13 Tech Products That Stood Out in 2013. What marks a successful product? The same indicator of a successful Facebook post, tweet or status update: something you want to share with others.
At least that’s our view. We don’t put our seal of approval, Mashable Choice, on a product unless we would recommend it to friends, family or colleagues. It might solve a problem, help you work faster and smarter, or sport a mind-bogglingly cool design.
Over the past year, we’ve reviewed more than 100 products, from game consoles to smartwatches. More than a few have earned the Mashable Choice label, but some true standouts sit among the crowd — products that are not only “shareable,” but also excellent examples of the categories they represent.
1. BioShock Infinite
BioShock Infinite ($40) was the first product to earn the Mashable Choice label, and it’s easy to see why the very moment you start playing the highly detailed sequel to 2007’s BioShock. Games reporter Chelsea Stark wrote that the game “takes players on a journey that enthralls in its narrative and environment.”
2. Kindle Fire HDX
Among the selection of great tablets to choose from this year — from Apple’s refreshed iPads to Google’s impressive Nexus 7 to Samsung’s iPad mini alternative. But a tablet’s greatest strength is media consumption, and nobody does that better (at an amazingly low price point) than Amazon. Mashable’s editor in chief Lance Ulanoff had high praise for the 7-inch Kindle Fire HDX’s price, performance and “expertly integrated ecosystem.” At $229, no other Android tablet comes close, as long as you don’t mind giving up Google Play.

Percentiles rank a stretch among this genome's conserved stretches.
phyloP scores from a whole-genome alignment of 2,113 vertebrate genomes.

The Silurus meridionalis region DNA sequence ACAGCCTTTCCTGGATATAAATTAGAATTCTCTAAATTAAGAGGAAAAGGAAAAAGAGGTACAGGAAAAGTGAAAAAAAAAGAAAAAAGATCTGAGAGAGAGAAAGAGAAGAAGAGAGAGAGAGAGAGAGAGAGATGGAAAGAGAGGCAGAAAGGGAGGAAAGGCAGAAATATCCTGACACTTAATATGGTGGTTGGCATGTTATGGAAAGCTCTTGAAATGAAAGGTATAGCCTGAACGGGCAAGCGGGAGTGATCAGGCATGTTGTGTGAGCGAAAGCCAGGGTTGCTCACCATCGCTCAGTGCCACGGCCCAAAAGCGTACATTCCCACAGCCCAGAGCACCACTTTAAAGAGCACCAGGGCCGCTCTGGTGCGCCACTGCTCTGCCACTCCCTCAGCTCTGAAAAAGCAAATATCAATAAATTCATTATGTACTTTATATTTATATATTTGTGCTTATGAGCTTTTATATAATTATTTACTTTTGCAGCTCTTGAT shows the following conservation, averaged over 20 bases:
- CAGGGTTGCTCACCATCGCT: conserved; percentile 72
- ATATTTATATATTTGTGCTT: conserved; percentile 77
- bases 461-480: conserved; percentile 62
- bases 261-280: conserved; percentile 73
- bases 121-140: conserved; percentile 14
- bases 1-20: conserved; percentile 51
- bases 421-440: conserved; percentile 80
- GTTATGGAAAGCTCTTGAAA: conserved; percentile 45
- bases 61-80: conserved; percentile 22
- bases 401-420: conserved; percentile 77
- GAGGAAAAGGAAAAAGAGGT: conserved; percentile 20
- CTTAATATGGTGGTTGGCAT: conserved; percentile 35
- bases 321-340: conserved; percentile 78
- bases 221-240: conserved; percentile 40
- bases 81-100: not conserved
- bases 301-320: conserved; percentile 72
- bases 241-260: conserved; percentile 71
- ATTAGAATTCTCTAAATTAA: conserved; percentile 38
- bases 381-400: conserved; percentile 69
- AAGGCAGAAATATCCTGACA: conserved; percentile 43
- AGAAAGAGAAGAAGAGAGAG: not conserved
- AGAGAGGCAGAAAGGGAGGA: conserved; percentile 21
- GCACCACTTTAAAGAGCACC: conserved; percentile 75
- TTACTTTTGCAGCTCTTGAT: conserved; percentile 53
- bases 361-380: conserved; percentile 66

3. Pebble Smartwatch
The Pebble ($150) broke ground in the smartwatch category with its impressive Kickstarter campaign, showing that high-tech watches weren’t just a tech geek’s fantasy. Even though many others have crowded the space since then, the Pebble remains the best example of the concept, sporting an e-paper screen that doesn’t drain the battery and several useful apps. Senior tech analyst Christina Warren wrote that the Pebble delivers on all of its Kickstarter promises and then some.
4. iPhone 5S
The iPhone 5S, which starts at $199 on most U.S. carriers, isn’t just the best iPhone ever made. It’s also one of the most advanced mobile devices you can buy, brandishing Apple’s clever TouchID fingerprint sensor and packing a 64-bit mobile chip — the only smartphone so far to do so. The iPhone 5S won Lance Ulanoff’s heart with its “formidable power and an unmatched mobile operating system,” and judging by sales, the hearts of Apple fans as well.
5. Leap Motion
Gesture control, or waving your hands in front of a screen, doesn’t work for everything. For example, some apps may never work well with such an interface, but for those that do, the experience is eye-opening. Such is the case with Leap Motion ($80). With the caveats that the controller is a 1.0 device with at-times buggy (but rapidly iterating) software, Tech Editor Pete Pachal wrote that Leap Motion had enough merit to keep users interested and wanting more.
6. Olympus OM-D EM-1
Hot cameras of the moment come and go, but mirrorless designs are here to stay. That was clear after reviewer Raymond Wong found the Olympus OM-D EM-1 ($1,400) to be “mirrorless perfection,” a relatively compact camera that satisfies serious photographers and enthusiastic amateurs alike. While HD video recording was “limited,” its super-fast autofocus and customizable buttons more than made up for any shortcomings.
7. 13-Inch MacBook Pro With Retina Display